Self-reported alcohol abstinence associated with ART initiation among HIV-infected persons in rural Uganda

Glenn Milo Santos, Nneka I. Emenyonu, Francis Bajunirwe, A. Rain Mocello, Jeffrey N. Martin, Eric Vittinghoff, David Bangsberg, Judith A. Hahn

Research output: Contribution to journalArticle

13 Citations (Scopus)

Abstract

Background: There is limited data on the impact of anti-retroviral treatment (ART) initiation on alcohol consumption. We characterized predictors of abstaining from alcohol among HIV-infected individuals following ART initiation. Methods: We analyzed data from a prospective cohort of HIV-infected adults in Mbarara, Uganda with quarterly measures of self-reported alcohol consumption, socio-demographics, health status, and blood draws. We used pooled logistic regression to evaluate predictors of becoming abstinent from alcohol for at least 90 days after baseline. Results: Among the 502 participants, 108 (21.5%) were current drinkers who consumed alcohol within 90 days of baseline, 206 (41.0%) were former drinkers, and 188 (37.5%) were lifetime abstainers at baseline. Among current drinkers, 67 (62.0%) drank at hazardous levels. 90 of current drinkers (83.3%) abstained from alcohol at least for 90 days over 3.6 median years of follow-up [IQR 2-4.8]; of those 69 (76.7%) remained abstinent for a median duration of follow-up of 3.25 years [1.6-4.5]. Becoming abstinent was independently associated with lower baseline AUDIT score (adjusted odds ratio [AOR] 0.95 [95%CI 0.91-0.99]), baseline physical health score (AOR 0.92 [0.87-0.97]), and decreases in physical health score at follow-up visits (AOR 0.92 [0.88-0.97)). Alcohol abstinence was most likely to start immediately after ART initiation (AORs for 6 month versus 3 month visit: 0.25 [0.10-0.61]; 9 month visit or later versus 3 month visit: 0.04 [0.02-0.09]). Conclusions: We found that a large majority of drinkers starting ART reported that they became and remained abstinent from alcohol. ART initiation may be an opportune time to implement interventions for alcohol consumption and other health behaviors.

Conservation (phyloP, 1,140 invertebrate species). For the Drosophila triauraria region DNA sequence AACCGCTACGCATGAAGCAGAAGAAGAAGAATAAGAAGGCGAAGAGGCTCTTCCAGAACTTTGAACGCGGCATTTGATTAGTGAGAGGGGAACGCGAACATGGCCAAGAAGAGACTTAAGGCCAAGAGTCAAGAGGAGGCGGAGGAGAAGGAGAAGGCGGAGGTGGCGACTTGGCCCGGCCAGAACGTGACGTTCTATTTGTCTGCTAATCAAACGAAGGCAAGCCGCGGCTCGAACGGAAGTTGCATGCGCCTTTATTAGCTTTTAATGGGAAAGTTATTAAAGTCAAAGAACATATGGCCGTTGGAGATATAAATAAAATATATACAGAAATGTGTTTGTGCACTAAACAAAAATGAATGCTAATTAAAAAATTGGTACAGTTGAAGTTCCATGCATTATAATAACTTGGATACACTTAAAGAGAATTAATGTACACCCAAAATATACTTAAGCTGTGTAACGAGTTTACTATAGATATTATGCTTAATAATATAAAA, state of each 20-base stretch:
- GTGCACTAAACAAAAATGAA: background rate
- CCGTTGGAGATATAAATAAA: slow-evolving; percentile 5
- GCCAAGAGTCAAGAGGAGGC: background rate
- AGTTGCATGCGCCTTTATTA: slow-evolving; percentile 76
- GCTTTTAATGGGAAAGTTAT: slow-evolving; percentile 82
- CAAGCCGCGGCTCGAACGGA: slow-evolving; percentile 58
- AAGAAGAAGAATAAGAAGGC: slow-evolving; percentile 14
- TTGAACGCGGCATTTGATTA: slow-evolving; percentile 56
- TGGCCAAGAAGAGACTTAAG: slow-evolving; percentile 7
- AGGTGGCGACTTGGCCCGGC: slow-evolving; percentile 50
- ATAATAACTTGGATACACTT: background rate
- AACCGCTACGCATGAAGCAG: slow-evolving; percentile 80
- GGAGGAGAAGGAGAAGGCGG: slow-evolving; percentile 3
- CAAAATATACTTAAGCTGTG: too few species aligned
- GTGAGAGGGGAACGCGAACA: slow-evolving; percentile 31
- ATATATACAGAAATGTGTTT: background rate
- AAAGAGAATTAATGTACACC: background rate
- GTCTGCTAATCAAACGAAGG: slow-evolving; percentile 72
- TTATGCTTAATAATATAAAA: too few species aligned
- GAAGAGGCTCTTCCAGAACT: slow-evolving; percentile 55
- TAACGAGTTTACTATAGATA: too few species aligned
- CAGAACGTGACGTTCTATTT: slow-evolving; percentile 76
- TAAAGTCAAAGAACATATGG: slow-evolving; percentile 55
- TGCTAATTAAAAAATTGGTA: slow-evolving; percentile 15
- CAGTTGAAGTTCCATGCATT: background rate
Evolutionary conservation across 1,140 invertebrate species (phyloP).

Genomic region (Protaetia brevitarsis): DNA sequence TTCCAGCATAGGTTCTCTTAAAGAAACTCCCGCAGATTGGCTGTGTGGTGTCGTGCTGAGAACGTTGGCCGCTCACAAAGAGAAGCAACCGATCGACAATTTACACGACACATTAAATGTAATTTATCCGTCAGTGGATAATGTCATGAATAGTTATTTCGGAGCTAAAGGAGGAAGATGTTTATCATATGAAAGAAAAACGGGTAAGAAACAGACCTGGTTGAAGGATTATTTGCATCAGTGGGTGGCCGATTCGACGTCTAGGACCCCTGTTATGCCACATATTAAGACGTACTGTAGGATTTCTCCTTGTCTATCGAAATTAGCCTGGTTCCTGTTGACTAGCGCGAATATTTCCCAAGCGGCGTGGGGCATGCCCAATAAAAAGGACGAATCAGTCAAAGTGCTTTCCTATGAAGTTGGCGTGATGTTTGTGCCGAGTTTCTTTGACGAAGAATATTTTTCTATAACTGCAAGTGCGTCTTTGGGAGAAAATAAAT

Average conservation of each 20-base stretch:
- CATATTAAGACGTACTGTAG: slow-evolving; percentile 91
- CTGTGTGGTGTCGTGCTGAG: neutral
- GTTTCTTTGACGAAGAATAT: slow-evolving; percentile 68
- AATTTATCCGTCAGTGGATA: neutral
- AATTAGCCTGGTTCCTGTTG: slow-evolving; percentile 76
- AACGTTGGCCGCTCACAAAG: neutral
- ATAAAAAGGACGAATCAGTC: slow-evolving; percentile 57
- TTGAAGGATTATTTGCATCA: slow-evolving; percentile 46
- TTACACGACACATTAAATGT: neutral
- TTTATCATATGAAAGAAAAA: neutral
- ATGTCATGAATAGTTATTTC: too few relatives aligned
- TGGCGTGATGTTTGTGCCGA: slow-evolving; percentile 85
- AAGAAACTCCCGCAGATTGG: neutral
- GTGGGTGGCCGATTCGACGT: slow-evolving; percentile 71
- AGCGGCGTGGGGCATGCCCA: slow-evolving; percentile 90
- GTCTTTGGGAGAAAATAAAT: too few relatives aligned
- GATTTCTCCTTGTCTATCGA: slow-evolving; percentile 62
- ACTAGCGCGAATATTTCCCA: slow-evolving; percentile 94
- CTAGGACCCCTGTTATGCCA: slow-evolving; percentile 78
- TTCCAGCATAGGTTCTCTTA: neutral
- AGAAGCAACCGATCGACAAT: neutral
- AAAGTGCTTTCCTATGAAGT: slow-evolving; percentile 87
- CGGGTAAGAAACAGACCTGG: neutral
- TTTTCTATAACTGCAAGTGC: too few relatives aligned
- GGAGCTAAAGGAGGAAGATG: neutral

Original languageEnglish (US)
Pages (from-to)151-157
Number of pages7
JournalDrug and Alcohol Dependence
Volume134
Issue number1
DOIs
StatePublished - Jan 1 2014
Externally publishedYes

Fingerprint

Alcohol Abstinence
Uganda
Alcohols
HIV
Alcohol Drinking
Odds Ratio
Health
Health Behavior
Health Status
Logistic Models
Demography
Logistics
Blood

Keywords

  • Africa
  • Alcohol
  • Alcohol abstinence
  • Antiretroviral treatment
  • ART-initiation
  • Hazardous drinking
  • HIV
  • Uganda

ASJC Scopus subject areas

  • Psychiatry and Mental health
  • Toxicology
  • Pharmacology
  • Pharmacology (medical)

Cite this

Santos, G. M., Emenyonu, N. I., Bajunirwe, F., Rain Mocello, A., Martin, J. N., Vittinghoff, E., ... Hahn, J. A. (2014). Self-reported alcohol abstinence associated with ART initiation among HIV-infected persons in rural Uganda. Drug and Alcohol Dependence, 134(1), 151-157. https://doi.org/10.1016/j.drugalcdep.2013.09.025